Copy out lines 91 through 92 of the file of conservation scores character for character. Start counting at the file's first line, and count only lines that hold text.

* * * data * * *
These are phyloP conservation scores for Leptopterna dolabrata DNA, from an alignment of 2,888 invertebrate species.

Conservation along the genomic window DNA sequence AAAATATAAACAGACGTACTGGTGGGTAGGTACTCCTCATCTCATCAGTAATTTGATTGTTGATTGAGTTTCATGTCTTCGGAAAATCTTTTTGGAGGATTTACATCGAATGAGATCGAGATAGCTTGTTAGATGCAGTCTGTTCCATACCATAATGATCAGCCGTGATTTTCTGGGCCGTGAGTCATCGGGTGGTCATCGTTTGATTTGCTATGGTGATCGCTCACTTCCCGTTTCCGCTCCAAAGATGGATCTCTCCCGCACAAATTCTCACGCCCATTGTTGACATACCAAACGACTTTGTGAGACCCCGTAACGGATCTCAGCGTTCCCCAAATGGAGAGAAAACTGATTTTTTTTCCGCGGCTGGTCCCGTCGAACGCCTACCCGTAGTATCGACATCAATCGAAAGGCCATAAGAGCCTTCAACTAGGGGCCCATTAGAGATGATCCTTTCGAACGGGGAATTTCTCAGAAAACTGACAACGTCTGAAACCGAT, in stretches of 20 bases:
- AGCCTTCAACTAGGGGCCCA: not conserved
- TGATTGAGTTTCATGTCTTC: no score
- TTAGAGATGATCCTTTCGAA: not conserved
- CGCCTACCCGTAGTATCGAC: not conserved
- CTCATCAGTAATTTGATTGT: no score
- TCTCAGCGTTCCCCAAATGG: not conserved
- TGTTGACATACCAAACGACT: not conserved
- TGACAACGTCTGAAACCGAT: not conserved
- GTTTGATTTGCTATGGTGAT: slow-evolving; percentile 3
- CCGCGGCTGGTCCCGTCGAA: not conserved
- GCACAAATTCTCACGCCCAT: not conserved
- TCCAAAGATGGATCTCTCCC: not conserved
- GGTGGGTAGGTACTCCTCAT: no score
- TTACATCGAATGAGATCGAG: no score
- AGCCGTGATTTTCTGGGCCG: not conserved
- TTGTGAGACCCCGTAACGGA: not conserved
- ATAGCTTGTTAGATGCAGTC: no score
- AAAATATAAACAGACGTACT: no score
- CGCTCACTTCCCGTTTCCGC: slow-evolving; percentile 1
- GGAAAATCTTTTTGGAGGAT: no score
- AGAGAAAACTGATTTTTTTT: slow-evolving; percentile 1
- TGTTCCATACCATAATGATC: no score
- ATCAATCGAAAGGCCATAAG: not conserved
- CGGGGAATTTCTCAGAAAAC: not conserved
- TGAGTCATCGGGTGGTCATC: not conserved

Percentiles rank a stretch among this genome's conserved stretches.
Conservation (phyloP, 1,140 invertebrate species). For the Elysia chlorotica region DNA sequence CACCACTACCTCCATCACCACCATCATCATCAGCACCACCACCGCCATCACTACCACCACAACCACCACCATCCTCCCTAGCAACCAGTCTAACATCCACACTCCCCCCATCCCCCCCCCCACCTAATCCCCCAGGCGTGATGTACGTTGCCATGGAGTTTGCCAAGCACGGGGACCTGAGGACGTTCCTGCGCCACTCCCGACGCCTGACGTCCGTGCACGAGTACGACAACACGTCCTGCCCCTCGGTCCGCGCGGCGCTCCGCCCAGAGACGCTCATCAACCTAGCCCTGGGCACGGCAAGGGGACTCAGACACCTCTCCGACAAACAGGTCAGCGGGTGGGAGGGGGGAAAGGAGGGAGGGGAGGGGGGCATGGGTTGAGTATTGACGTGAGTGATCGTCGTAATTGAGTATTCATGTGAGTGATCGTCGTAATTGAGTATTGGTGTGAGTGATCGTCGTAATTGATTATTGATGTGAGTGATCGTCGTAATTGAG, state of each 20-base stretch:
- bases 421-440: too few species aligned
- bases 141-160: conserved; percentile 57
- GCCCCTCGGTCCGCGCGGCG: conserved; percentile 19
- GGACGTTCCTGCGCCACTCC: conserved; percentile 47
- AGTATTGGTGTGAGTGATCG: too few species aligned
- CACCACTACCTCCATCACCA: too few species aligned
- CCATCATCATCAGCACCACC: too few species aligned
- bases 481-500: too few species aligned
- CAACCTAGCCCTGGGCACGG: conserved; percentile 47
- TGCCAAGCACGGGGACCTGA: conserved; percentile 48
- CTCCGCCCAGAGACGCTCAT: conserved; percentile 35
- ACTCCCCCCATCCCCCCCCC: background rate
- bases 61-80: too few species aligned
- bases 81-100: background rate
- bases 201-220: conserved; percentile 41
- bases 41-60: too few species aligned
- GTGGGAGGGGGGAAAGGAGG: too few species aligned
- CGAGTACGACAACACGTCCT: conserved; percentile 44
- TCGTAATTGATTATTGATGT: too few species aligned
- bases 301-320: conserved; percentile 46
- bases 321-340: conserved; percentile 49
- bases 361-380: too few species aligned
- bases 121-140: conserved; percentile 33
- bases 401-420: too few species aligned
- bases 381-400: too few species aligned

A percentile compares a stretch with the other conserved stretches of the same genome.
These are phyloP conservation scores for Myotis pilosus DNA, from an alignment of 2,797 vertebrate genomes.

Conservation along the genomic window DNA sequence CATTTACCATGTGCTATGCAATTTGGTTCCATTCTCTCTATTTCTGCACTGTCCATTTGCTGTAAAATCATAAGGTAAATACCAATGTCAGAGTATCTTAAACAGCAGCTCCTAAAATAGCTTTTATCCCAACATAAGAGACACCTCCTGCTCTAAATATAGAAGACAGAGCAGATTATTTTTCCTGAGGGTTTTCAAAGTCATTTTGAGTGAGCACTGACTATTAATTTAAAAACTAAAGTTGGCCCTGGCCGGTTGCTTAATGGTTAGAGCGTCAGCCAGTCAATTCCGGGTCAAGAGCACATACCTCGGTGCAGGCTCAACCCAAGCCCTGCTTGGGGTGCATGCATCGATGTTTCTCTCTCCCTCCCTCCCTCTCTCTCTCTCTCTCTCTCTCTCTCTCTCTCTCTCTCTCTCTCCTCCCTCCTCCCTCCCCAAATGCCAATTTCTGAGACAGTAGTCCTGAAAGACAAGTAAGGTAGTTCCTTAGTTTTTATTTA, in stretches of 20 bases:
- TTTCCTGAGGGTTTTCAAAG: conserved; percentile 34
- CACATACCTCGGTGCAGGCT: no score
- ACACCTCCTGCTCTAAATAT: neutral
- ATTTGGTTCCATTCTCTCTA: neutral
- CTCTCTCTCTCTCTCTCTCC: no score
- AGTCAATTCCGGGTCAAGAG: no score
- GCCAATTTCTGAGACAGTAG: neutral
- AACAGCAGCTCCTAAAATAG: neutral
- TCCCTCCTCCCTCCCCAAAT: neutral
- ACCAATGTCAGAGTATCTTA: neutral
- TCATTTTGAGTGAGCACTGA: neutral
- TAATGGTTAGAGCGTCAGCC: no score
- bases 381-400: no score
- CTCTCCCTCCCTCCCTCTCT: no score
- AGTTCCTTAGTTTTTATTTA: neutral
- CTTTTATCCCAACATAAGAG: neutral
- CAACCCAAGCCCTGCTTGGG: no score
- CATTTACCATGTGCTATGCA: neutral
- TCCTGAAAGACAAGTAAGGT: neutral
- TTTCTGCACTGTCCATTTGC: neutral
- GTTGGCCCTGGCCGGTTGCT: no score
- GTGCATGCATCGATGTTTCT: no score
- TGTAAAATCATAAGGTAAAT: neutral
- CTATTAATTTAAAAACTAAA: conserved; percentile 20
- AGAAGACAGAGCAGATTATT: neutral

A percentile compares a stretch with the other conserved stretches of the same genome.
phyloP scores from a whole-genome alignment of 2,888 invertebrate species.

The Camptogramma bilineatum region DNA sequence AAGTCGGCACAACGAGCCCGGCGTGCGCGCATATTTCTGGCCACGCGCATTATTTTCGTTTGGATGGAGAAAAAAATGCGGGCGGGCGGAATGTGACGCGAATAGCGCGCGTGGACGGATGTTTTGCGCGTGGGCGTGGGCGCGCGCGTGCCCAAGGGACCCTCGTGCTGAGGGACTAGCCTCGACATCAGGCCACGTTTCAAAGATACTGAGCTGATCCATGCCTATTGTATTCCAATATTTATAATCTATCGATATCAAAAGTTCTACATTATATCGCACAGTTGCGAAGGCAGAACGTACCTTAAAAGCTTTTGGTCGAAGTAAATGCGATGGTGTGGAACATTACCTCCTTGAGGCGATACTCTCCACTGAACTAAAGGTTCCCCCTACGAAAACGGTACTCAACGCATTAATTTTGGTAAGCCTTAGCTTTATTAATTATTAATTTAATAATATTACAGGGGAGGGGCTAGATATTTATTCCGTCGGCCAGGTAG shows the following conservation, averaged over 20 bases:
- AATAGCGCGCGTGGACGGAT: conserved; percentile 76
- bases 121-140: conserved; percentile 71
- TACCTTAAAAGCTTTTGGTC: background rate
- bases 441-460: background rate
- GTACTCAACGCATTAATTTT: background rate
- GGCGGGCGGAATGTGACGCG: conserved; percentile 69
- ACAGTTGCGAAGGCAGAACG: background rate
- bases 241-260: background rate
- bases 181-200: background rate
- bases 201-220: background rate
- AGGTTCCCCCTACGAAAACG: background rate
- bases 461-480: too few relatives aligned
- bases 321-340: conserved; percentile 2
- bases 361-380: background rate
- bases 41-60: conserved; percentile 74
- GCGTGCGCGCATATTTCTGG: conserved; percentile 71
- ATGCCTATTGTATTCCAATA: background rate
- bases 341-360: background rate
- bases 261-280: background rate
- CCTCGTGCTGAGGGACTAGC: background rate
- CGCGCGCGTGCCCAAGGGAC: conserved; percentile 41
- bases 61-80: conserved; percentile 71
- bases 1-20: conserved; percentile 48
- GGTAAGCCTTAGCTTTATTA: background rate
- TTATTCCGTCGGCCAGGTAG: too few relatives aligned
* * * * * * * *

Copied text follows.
- GGCGGGCGGAATGTGACGCG: conserved; percentile 69
- ACAGTTGCGAAGGCAGAACG: background rate